Weekly market day helps entrepreneurs hone skills

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The weekly Market Day at the Canadian University Dubai helps students develop their entrepreneurial skills.

Mariecar Jara-Puyod, Senior Reporter

The youth and responsible entrepreneurship are channels for a highly uncertain world to keep on going and in Dubai is a “student-run program” that has been incubating risk-taking inventors and future employable employees or much better, nurturing employer-mentors.

The student-run program is the Small Business Sundays and Market Mondays, in place since November 2021 at the Canadian University of Dubai (CUD). Initiators are Student Business Society president Madhulika Karthi and Student Council president Syed Husain.

Husain said: “Each week, students get to promote their business activities, giving them the experience of a real market set-up. They are enthusiastic with so many diverse ideas across different products and services.”

Ramsha Rehan (Marketing), Riya Sawlani (Accountancy and Finance), and Ahmad Aljasmi (International Business) and business partner alumnus Abdallah Ahmed Baswaid were among the recently featured.

“As students, it is fairly difficult to get recognition for our innovative ideas. This is the exact reason (for Market Monday). It is essentially held on Sundays/Mondays for students to get more exposure to their ideas or their small businesses. This is their opportunity to demonstrate their ambitions to become entrepreneurs,” said Karthi.

The project which also plays on “peer support” is praiseworthy. According to the 44-page “Exploring Youth Entrepreneurship” by the United Nations (UN) Department of Economic and Social Affairs Division for the Sustainable Development Goals (SDGs) consultant Prof. Diane Holt, the espousal of people “between the ages of 15 and 35” into developing micro to medium enterprises (MMEs) which may transform into huge international corporations when properly managed, would help concretize four of the 17 (UNSDGs).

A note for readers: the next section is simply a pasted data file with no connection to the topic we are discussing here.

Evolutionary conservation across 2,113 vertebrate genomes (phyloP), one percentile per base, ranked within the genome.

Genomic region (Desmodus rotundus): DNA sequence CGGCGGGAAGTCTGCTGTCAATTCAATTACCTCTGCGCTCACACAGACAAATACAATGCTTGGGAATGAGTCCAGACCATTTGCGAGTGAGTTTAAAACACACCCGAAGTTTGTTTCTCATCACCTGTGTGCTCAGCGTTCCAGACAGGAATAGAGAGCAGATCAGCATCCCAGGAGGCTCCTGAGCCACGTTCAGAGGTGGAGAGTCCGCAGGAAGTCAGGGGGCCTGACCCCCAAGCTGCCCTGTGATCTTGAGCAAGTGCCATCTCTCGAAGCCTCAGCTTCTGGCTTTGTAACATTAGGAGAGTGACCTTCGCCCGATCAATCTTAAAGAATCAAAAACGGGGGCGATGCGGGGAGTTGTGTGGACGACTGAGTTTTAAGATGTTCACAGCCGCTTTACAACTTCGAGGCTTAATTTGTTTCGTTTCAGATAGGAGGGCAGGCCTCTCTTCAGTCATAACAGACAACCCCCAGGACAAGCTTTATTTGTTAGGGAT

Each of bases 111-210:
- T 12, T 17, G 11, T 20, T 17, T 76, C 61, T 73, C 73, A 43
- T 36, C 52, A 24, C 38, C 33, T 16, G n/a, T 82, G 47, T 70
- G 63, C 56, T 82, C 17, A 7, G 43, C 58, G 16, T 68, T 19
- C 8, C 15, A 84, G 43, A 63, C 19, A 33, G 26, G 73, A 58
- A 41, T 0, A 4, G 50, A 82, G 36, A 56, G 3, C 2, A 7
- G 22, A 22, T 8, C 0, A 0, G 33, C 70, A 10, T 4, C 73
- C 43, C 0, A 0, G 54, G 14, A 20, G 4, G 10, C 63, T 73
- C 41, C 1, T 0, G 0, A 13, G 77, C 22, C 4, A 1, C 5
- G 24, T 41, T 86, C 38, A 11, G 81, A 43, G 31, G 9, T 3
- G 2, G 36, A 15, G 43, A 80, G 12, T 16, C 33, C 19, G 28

In enumerating the four SDGs, the Leeds University Business School (UK) Entrepreneurship professor said these are inter-woven with one another since through youth-fashioned MMEs, No Poverty (Number 1: Economic growth must be inclusive to provide sustainable jobs and promote equality) is achievable.

The three SDGs towards Number 1 are Decent Work and Economic Growth (Number 8: Sustainable economic growth will require societies to create the conditions that allow people to have quality jobs); Reduced Inequalities (Number 10: To reduce inequalities, policies should be universal in principle, paying attention to the needs of disadvantaged and marginalized populations); and Gender Equality (Number 5: Gender equality is not only a fundamental human right, but a necessary foundation for a peaceful, prosperous and sustainable world).

Holt wrote that the development of the youth as ingenious business people may be impeded due to dis-interested family and friends, prejudicial financial systems and product markets, including the lack of work/entrepreneurship experience and role models.

Yet, she also stated: “Youth entrepreneurship and youth employability are interlinked. The policy initiatives designed to promote youth entrepreneurship may also help to create a more employable youth workforce. If a youth entrepreneurship program does not create new businesses but helps those that participate to gain more meaningful and decent work, then this is also of value.”

Third generation entrepreneur Sawlani, 20, who brought along at the Market Day her “hand-poured, customizable, biodegradable pure soy wax with organic essential oils”-scented candles, said: “I knew I had it in me to start something of my own. But I never knew the potential it had since I launched it. I have definitely learned the lesson of consistency and persistence through this because I have noticed that the more effort I put into my business, the better it seems to do.”

Cake maker Rehan who is into product diversification as well as franchising and goes for biodegradable packaging said: “The Market Day events are memorable. They definitely helped me a lot since it increased the brand and product awareness among students and the community. It was not just a case of displaying my company’s branding. The marketing strategies considered my business objectives and how the distinct brand personality can be conveyed through an experience. Certainly, foolish risks are awful; but, taking chances you believe in could be the key to your success.”

Both 23, Aljasmi and Baswaid set up eight months back, with their respective savings, a fashion brand “with the long-term goal of producing all out clothes in sustainable fabrics,” capture the world market and “give back to the community.”

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